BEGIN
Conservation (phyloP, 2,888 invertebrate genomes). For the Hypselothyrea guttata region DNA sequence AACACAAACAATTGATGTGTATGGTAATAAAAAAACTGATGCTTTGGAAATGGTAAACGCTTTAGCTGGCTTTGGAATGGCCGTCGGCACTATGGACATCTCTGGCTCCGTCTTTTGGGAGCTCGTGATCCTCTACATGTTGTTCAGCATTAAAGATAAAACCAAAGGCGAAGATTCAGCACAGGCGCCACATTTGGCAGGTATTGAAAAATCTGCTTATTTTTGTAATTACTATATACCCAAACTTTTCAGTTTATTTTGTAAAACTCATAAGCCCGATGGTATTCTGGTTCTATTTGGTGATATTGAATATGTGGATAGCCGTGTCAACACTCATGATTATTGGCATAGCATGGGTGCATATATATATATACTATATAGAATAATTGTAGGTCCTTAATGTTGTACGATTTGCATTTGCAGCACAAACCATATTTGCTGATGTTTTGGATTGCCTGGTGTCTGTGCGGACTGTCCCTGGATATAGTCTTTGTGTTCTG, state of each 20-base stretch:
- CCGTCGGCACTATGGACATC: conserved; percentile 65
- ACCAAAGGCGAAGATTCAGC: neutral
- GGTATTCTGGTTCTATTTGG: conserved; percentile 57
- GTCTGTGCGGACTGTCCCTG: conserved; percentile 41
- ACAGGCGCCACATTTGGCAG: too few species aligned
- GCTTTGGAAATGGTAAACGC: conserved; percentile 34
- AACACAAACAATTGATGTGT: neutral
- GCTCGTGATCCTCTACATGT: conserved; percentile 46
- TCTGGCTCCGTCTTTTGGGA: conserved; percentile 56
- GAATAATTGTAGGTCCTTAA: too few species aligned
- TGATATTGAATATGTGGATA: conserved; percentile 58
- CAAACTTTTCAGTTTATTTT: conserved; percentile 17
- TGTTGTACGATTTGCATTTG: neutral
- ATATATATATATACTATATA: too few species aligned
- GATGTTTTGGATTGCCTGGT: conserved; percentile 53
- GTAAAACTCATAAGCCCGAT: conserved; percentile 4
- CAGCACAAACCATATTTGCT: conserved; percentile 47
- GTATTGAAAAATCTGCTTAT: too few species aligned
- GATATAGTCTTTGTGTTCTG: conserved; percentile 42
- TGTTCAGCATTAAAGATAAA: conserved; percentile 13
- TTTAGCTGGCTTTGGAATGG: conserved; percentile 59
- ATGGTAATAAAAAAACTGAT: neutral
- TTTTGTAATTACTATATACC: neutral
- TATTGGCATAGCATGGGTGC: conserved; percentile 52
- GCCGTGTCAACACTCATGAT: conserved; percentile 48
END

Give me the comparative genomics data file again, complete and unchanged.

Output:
Conservation (phyloP, 2,888 invertebrate genomes). For the Hypselothyrea guttata region DNA sequence AACACAAACAATTGATGTGTATGGTAATAAAAAAACTGATGCTTTGGAAATGGTAAACGCTTTAGCTGGCTTTGGAATGGCCGTCGGCACTATGGACATCTCTGGCTCCGTCTTTTGGGAGCTCGTGATCCTCTACATGTTGTTCAGCATTAAAGATAAAACCAAAGGCGAAGATTCAGCACAGGCGCCACATTTGGCAGGTATTGAAAAATCTGCTTATTTTTGTAATTACTATATACCCAAACTTTTCAGTTTATTTTGTAAAACTCATAAGCCCGATGGTATTCTGGTTCTATTTGGTGATATTGAATATGTGGATAGCCGTGTCAACACTCATGATTATTGGCATAGCATGGGTGCATATATATATATACTATATAGAATAATTGTAGGTCCTTAATGTTGTACGATTTGCATTTGCAGCACAAACCATATTTGCTGATGTTTTGGATTGCCTGGTGTCTGTGCGGACTGTCCCTGGATATAGTCTTTGTGTTCTG, state of each 20-base stretch:
- CCGTCGGCACTATGGACATC: conserved; percentile 65
- ACCAAAGGCGAAGATTCAGC: neutral
- GGTATTCTGGTTCTATTTGG: conserved; percentile 57
- GTCTGTGCGGACTGTCCCTG: conserved; percentile 41
- ACAGGCGCCACATTTGGCAG: too few species aligned
- GCTTTGGAAATGGTAAACGC: conserved; percentile 34
- AACACAAACAATTGATGTGT: neutral
- GCTCGTGATCCTCTACATGT: conserved; percentile 46
- TCTGGCTCCGTCTTTTGGGA: conserved; percentile 56
- GAATAATTGTAGGTCCTTAA: too few species aligned
- TGATATTGAATATGTGGATA: conserved; percentile 58
- CAAACTTTTCAGTTTATTTT: conserved; percentile 17
- TGTTGTACGATTTGCATTTG: neutral
- ATATATATATATACTATATA: too few species aligned
- GATGTTTTGGATTGCCTGGT: conserved; percentile 53
- GTAAAACTCATAAGCCCGAT: conserved; percentile 4
- CAGCACAAACCATATTTGCT: conserved; percentile 47
- GTATTGAAAAATCTGCTTAT: too few species aligned
- GATATAGTCTTTGTGTTCTG: conserved; percentile 42
- TGTTCAGCATTAAAGATAAA: conserved; percentile 13
- TTTAGCTGGCTTTGGAATGG: conserved; percentile 59
- ATGGTAATAAAAAAACTGAT: neutral
- TTTTGTAATTACTATATACC: neutral
- TATTGGCATAGCATGGGTGC: conserved; percentile 52
- GCCGTGTCAACACTCATGAT: conserved; percentile 48